A violet crush

By • June 16, 2011 • 41 Comments



Author Notes: "So unsuspected violets,
Within the fields lie low,
Too late for striving fingers,
That passed an hour ago,"
Emily Dickinson.
In search for a truly beautiful, truly purple and yes, even poetic drink, this idea evolved. As a riff on a traditional Kir, I have made a simple switch from the blackberry over to violet liqueur. It is floral rather than fruity, as you might predict. If violets were still in bloom you could garnish with the flower. You could make up a pitcher and bring it on a picnic or for an evening on the lawn at Tanglewood. Schubert's Nachtviolen would be perfect. I used nasturtium with proseco....love.
Sagegreen

Serves 1

  • 3 ounces finely crushed ice
  • 4 ounces chilled dry white wine, or chilled dry, white proseco
  • 1 ounce creme de violette (violet liqueur)
  • edible flowers, such as violet, borage or nasturtium and/ or a sprig of pineapple sage, suggested garnish
  • squeeze of Meyer lemon or sweet lime, optional
  • For a stiffer variation, add a shot of Grey Goose vodka or for more flair Grey Goose Poire
  1. Add the crushed ice to your glass. Pour in the wine or proseco. (If you are seeking more variation add a shot of the vodka or poire here). I used a gravina wine in the one example illustrated, and proseco with nasturtium and pineapple sage in the other photographs.
  2. Slowly drizzle in the liqueur and watch the violet bloom with the sparkle of an amethyst jewel against the light. Add a squeeze of lemon or lime if you like. Garnish with an edible flower such as violet or nasturtium, if you have them and/or a an enhancing herbal leaf such as pineapple sage or lemon verbena. Each guest could have a different color flower if you make several.

Tags: May be challenging to source but easy to make

Comments (41) Questions (0)

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about 3 years ago sdebrango

Suzanne is a trusted source on General Cooking.

I just have to say it again this is so beautiful and I love the violet liquor with the dry white wine. Gorgeous. You really are a master mixer.

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about 3 years ago Sagegreen

Thanks, but they invented it first over in France. But I thought it up without knowing that.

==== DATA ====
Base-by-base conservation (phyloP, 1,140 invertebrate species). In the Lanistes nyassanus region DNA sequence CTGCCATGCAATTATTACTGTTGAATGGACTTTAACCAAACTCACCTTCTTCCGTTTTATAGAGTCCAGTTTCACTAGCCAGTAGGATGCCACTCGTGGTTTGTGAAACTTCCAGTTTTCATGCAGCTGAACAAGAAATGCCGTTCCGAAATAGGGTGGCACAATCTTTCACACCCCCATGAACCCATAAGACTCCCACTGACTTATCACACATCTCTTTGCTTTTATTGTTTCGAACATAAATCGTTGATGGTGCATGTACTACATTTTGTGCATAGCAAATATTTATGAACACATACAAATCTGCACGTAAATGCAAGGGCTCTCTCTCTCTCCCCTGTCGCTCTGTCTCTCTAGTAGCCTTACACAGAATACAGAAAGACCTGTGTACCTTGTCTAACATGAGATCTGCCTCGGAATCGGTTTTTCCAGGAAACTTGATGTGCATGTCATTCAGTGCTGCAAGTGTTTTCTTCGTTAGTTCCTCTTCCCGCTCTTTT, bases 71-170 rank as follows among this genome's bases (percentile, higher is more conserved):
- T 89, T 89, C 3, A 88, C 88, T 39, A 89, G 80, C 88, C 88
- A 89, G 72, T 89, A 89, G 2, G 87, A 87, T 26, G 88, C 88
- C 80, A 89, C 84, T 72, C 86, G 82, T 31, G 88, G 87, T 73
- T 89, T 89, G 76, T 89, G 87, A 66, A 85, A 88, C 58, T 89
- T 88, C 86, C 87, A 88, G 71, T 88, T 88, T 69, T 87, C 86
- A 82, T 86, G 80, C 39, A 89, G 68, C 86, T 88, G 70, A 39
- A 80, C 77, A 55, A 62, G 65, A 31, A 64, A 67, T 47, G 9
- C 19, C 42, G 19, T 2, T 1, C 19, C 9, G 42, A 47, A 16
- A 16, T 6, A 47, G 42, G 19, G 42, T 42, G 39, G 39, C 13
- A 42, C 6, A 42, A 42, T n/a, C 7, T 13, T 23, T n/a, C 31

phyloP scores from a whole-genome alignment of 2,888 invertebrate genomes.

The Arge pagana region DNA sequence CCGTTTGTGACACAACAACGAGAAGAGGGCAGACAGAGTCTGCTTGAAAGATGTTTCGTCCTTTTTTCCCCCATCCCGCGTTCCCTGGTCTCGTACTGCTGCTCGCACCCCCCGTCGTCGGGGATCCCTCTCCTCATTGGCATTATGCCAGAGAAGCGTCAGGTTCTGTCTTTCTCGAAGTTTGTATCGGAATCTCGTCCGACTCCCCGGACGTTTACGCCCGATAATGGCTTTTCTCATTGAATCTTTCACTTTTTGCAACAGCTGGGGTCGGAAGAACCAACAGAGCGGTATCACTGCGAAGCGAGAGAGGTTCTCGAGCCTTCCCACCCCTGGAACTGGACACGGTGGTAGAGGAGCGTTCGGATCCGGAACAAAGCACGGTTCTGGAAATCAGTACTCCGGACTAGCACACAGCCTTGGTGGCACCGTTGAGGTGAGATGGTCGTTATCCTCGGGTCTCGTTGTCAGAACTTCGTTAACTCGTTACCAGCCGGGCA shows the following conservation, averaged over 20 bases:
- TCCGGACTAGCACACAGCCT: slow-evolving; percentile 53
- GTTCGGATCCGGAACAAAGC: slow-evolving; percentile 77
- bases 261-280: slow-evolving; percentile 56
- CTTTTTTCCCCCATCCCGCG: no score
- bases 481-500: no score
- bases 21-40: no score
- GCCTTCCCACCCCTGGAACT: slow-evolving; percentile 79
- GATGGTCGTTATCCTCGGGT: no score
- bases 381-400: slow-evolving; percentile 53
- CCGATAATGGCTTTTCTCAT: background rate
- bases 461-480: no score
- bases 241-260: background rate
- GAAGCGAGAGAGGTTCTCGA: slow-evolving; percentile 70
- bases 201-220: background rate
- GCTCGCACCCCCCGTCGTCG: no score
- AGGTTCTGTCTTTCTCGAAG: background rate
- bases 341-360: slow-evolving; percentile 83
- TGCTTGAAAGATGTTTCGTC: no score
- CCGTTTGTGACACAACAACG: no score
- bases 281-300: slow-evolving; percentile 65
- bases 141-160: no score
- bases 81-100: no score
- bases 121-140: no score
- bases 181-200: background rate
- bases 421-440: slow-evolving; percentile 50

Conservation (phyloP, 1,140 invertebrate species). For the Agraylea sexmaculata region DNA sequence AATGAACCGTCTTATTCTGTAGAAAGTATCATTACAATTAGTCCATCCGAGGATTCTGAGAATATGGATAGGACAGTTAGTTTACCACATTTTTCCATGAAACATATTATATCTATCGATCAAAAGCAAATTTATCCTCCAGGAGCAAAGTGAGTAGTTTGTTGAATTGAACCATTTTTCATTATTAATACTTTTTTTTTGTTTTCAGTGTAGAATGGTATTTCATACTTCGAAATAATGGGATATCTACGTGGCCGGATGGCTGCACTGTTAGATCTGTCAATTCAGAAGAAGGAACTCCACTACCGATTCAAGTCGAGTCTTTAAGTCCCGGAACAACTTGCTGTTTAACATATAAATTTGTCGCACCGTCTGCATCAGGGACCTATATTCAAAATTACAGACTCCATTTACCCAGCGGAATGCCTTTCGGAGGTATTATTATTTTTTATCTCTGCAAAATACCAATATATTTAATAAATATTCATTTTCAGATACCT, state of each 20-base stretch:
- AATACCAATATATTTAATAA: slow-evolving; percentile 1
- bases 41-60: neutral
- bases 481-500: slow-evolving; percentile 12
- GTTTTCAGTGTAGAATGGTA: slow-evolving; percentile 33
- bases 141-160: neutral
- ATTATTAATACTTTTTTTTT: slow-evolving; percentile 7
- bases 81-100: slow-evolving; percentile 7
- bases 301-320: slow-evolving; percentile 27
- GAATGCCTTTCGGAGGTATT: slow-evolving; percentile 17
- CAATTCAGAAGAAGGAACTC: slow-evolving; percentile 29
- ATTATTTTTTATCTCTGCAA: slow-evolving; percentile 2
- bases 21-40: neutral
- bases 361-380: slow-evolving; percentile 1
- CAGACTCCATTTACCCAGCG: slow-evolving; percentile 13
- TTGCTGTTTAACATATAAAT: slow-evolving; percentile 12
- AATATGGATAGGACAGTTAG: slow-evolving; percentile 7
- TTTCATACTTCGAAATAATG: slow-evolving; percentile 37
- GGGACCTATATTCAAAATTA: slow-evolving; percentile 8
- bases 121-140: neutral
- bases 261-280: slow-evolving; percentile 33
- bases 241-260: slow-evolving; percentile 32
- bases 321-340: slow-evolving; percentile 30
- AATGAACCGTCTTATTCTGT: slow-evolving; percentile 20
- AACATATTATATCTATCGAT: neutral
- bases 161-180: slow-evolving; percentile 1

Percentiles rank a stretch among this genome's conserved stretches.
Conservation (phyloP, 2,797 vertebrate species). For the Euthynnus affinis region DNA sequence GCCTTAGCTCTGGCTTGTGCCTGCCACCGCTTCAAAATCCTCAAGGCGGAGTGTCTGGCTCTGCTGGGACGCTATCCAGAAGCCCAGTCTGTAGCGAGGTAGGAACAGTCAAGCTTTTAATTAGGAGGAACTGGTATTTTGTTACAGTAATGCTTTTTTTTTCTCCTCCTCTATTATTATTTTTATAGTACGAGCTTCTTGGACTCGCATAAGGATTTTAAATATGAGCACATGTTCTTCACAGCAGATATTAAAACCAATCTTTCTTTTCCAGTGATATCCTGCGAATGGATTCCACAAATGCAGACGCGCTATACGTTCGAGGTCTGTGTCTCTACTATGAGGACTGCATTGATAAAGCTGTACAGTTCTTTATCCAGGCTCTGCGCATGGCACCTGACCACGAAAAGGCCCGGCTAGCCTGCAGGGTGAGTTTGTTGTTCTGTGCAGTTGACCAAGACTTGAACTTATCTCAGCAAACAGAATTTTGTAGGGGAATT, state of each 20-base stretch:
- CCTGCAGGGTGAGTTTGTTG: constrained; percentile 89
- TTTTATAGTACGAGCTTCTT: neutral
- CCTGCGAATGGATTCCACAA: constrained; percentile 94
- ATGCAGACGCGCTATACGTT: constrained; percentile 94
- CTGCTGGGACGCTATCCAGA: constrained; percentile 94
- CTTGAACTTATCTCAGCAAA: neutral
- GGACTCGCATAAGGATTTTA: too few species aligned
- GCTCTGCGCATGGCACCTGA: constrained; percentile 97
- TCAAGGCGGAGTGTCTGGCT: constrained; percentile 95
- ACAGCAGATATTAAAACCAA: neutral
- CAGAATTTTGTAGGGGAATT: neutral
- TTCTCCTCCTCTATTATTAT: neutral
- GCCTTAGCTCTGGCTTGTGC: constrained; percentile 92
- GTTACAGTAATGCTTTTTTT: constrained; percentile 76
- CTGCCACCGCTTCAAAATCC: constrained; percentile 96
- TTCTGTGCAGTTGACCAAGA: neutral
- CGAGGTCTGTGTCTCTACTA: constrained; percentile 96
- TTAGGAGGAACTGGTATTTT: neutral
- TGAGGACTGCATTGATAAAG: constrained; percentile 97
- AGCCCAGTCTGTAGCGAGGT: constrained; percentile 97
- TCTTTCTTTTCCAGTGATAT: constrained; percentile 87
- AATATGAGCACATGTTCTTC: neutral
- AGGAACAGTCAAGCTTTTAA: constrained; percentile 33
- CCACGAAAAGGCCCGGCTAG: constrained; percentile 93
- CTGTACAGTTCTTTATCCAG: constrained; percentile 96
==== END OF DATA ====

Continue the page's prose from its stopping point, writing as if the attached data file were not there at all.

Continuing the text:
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about 3 years ago Sagegreen

Since I have company coming like now and leftover proseco from testing the melissav's fab oyster mignonette recipe, I just uploaded some new photos....and the other cat, who usually is so camera shy barged in!

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about 3 years ago sdebrango

Suzanne is a trusted source on General Cooking.

The new picture is stunning almost surreal. You are a natural, instinctive.

Gator_cake

about 3 years ago hardlikearmour

hardlikearmour is a trusted home cook.

Gorgeous new photo!

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about 3 years ago Sagegreen

Thanks!

Hollyworton200

about 3 years ago Zahirah

This sounds absolutely amazing. I used to love violet candies!

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about 3 years ago Sagegreen

Thanks, Zahirah. I am going to have to find some violet candies to try! They sound so interesting.

Hollyworton200

about 3 years ago Zahirah

It was these: http://en.wikipedia.org.... There was also gum. They are so perfumed, you can tell they're violet flavored before you even open the wrapper.

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about 3 years ago Sagegreen

Thanks!

Gator_cake

about 3 years ago hardlikearmour

hardlikearmour is a trusted home cook.

Made this last night with Savignon Blanc, and it's not only gorgeous but delicious! It's not soapy at all - just nicely floral, slightly sweet, and immensely drinkable. Cheers!

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about 3 years ago Sagegreen

You are the best, hla! I love how you make so many recipes and report back. I may make the aviator with pomegr. liqueur instead of the maraschino, next time I make drinks!

Chris_in_oslo

about 3 years ago Greenstuff

Chris is a trusted source on General Cooking

This is good news, and I hope I didn't put anyone off. It's enough of a shame that some of my family's unlikely to give them another go, but that will leave more for me! It's great to be wrong.

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about 3 years ago Sagegreen

Greenstuff, you didn't put anybody off. I just wonder if the glasses had a soapy residue on them per chance. And I learned that my drink is less original than I first thought, but I hope it will be a new, happy discovery.

Checker

about 3 years ago checker

True romance...

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about 3 years ago Sagegreen

Thanks, checker! (;

Chris_in_oslo

about 3 years ago Greenstuff

Chris is a trusted source on General Cooking

I don't want to take anything from anyone or this beautiful quaff--but does anyone else find creme de violette to be a little soapy? A couple of us felt we'd over-done it after some violet kirs in France, and I'm wondering if it was just a steamy hot day or if there are people who are sensitive to violet.

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about 3 years ago Sagegreen